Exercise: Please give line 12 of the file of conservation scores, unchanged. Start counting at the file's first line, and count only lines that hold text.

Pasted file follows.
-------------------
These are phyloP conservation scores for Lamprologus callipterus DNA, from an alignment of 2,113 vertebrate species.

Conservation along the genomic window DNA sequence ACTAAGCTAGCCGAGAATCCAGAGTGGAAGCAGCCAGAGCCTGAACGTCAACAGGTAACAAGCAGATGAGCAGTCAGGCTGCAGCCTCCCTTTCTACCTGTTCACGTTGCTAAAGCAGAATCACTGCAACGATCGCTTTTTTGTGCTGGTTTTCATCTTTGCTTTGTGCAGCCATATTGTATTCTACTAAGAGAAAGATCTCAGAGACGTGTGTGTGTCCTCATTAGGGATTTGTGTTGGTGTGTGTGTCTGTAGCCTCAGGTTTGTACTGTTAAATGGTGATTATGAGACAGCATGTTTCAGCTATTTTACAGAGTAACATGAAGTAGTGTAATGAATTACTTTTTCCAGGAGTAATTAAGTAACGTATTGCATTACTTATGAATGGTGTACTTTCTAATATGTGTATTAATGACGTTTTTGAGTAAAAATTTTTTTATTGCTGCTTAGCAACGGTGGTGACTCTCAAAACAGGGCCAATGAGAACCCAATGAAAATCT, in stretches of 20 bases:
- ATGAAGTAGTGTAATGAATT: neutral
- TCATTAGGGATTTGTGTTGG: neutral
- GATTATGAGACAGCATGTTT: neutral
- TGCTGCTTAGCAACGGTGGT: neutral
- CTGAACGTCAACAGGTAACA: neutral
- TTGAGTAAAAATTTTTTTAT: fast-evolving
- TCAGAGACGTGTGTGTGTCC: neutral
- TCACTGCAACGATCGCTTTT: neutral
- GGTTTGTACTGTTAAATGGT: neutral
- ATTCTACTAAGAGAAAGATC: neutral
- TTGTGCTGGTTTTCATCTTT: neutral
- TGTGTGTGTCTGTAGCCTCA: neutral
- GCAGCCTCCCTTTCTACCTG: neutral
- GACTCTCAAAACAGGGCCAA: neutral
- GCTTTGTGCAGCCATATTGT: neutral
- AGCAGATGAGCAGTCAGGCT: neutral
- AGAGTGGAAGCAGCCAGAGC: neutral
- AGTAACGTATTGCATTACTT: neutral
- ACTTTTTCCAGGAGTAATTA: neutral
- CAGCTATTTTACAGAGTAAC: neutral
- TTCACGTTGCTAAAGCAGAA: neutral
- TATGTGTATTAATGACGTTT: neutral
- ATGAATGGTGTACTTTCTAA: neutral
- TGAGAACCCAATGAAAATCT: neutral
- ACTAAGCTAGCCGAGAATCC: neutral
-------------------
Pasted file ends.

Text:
- ATTCTACTAAGAGAAAGATC: neutral